expression22 25

kfi = AiT V

Ei_ RT

kki exp

^ki Ok ~RT

Here Ai is the pre-exponential factor, P is the temperature exponent, E is the activation energy, 9k is the surface coverage of species k, |xki is a parameter that can be used to change the order dependency, and eki is the linear coverage dependent activation energy of reaction i on 9k (coverage of species k). The product in Eq. 6 runs only over those species which contribute to a surface coverage modification of the rate expression. For a reaction that is not modified by surface coverages the rate constant is simply

kfi = AiTV exp ^ - RT) ■

Electrochemical model.— Two different electrochemical models are implemented and compared in this work. The first model assumes that the charge transfer reactions occur only at the interface between the dense electrolyte and electrode layers, where as the second model allows charge transfer reactions to occur throughout the thickness of the composite electrode. The charge transfer reaction rate is expressed in the form of a Butler-Volmer like equation as derived in Zhu et al.20 The electrochemical rate equation for H2 oxidation takes the form given in (Eq. 8):

(1 + Va,an)F r|a RT

F na RT

whereas the rate equation for O2 reduction takes the form given in (Eq. 9):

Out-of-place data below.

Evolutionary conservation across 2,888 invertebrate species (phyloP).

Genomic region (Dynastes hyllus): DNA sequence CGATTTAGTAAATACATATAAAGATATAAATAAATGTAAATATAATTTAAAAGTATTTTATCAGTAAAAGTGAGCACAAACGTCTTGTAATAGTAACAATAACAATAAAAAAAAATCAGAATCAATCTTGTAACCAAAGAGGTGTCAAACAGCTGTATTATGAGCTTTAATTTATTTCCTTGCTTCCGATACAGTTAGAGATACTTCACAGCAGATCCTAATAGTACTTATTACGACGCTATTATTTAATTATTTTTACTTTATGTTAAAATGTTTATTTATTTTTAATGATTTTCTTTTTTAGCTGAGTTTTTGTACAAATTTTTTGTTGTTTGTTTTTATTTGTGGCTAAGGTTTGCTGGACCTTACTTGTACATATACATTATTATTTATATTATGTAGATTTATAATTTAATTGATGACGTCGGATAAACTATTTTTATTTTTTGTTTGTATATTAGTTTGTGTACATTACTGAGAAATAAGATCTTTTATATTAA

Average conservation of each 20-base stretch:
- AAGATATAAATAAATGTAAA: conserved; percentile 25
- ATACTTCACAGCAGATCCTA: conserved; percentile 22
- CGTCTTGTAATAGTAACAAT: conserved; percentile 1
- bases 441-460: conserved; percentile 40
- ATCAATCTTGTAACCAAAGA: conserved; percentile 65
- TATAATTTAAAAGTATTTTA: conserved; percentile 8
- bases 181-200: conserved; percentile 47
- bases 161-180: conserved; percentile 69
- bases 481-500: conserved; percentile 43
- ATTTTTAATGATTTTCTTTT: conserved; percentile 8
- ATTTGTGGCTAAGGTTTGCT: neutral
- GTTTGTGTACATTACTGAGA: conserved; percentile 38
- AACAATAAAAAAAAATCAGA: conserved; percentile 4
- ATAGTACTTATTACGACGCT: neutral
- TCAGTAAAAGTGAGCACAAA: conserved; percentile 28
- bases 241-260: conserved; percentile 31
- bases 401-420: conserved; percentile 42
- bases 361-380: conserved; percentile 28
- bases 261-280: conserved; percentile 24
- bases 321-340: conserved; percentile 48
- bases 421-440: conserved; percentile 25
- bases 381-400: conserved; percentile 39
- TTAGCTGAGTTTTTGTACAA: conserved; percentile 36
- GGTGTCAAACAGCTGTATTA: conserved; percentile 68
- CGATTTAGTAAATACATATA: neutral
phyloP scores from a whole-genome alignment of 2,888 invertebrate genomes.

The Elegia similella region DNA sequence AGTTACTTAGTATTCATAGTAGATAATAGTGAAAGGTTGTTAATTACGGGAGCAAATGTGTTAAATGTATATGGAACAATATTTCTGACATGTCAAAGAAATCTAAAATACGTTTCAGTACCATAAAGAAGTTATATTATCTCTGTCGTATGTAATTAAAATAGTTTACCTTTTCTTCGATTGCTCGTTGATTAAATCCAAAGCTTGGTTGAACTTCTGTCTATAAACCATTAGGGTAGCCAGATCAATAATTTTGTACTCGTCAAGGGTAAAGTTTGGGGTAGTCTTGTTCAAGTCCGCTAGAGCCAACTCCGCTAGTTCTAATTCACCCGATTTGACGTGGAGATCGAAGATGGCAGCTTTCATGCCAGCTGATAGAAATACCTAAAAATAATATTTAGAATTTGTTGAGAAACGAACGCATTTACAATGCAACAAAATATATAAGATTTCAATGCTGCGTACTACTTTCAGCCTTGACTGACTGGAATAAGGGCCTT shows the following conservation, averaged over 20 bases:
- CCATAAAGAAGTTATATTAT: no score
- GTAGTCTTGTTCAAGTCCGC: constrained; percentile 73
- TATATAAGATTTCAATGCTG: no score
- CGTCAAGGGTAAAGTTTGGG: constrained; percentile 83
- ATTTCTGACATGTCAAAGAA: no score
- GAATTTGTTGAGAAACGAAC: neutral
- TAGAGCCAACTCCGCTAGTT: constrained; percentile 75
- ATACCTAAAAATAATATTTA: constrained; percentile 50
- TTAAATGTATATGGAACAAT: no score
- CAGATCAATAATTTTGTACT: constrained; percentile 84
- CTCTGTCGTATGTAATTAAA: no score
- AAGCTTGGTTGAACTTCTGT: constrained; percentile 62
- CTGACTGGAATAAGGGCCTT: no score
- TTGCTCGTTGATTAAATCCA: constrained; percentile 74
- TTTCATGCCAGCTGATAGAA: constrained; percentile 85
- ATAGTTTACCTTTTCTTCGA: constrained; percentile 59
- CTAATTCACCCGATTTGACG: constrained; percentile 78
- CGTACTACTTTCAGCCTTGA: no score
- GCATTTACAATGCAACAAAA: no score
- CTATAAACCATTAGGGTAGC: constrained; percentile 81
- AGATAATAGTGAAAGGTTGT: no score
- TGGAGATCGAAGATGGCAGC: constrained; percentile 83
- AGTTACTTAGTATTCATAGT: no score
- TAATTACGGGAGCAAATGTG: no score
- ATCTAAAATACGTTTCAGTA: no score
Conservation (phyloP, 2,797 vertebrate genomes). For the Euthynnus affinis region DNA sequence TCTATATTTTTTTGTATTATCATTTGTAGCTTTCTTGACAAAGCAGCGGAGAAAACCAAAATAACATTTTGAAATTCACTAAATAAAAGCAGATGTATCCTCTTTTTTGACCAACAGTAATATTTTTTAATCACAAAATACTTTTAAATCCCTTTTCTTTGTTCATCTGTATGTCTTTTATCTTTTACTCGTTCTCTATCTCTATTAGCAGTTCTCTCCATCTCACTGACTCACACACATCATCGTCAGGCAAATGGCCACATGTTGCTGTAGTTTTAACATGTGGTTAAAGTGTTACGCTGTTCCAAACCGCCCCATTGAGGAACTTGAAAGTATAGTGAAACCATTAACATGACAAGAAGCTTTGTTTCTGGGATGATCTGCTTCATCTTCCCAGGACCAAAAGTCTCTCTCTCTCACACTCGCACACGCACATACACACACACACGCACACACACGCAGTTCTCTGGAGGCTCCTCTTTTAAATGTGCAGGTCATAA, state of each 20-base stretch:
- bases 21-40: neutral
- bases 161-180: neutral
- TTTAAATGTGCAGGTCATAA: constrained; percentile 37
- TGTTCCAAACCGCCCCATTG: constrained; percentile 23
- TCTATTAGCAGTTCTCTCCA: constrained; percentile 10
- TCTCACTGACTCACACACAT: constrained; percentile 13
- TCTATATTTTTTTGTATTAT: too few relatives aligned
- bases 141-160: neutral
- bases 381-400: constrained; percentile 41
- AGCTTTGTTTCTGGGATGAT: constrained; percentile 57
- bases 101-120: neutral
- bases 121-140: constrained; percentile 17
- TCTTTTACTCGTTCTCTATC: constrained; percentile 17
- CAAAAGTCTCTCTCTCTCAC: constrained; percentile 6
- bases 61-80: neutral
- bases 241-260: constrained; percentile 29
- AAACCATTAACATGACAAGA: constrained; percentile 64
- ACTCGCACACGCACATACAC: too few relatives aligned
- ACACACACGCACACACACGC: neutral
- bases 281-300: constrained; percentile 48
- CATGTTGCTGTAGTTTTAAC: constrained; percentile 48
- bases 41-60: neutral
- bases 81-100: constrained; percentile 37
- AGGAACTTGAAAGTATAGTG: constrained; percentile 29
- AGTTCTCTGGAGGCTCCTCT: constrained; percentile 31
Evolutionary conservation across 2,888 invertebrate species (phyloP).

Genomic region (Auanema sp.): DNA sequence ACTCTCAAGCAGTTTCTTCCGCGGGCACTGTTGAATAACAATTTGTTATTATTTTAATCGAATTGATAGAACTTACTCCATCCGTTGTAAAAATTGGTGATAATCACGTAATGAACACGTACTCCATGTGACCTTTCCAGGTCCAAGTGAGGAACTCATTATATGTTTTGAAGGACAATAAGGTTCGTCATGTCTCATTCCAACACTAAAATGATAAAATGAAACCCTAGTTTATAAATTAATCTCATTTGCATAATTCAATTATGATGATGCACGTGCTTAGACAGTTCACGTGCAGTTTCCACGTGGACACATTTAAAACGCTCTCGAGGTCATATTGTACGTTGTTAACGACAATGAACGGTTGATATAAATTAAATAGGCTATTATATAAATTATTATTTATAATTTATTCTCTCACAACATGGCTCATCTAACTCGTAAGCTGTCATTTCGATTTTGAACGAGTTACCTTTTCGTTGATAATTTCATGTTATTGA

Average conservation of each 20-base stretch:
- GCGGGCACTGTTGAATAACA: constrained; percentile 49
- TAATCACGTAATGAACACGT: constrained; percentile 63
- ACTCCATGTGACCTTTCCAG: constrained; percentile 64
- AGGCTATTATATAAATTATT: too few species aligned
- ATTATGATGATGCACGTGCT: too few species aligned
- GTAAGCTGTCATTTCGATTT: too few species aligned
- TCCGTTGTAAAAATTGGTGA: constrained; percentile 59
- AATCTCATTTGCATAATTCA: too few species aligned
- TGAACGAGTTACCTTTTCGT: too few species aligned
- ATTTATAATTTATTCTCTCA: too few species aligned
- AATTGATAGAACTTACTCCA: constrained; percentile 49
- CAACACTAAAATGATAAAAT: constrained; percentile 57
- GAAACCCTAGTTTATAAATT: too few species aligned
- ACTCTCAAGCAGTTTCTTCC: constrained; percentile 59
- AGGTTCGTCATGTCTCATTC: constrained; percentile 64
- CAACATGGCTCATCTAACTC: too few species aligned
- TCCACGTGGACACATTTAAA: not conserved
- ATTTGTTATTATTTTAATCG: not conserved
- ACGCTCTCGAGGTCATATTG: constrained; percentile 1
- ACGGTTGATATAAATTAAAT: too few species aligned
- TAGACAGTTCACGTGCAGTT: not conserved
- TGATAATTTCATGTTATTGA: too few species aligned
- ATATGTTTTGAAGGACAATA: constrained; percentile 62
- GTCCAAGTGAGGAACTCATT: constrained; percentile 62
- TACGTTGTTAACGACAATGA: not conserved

ßc,an F RT

- exP -

ßc,caF nc

In the above equations, i is the current density (A cm-2), F is Faraday's constant (C mol-1), % and nc are the activation overpotentials (V) for H2 oxidation and O2 reduction reactions respectively, and pa>an and |a>ca are the symmetry factor for the anodic and cathodic directions of the anodic charge transfer reaction. The first subscript for the symmetry factors denotes the electrode (a for anode, c for cathode). Both sets of symmetry factors follow the relation |an + |ca = 1. The exchange current densities i0 and are lumped parameters that are functions of the three phase boundary (TPB) length, temperature, and the surface concentrations of species that take part in the electrochemical charge transfer reactions. The surface concentrations can be expressed in terms of the partial pressures of gas-phase species assuming that all elementary reactions except for the rate-limiting step are in quasi-equilibrium. The exchange current density for H2 oxidation takes the form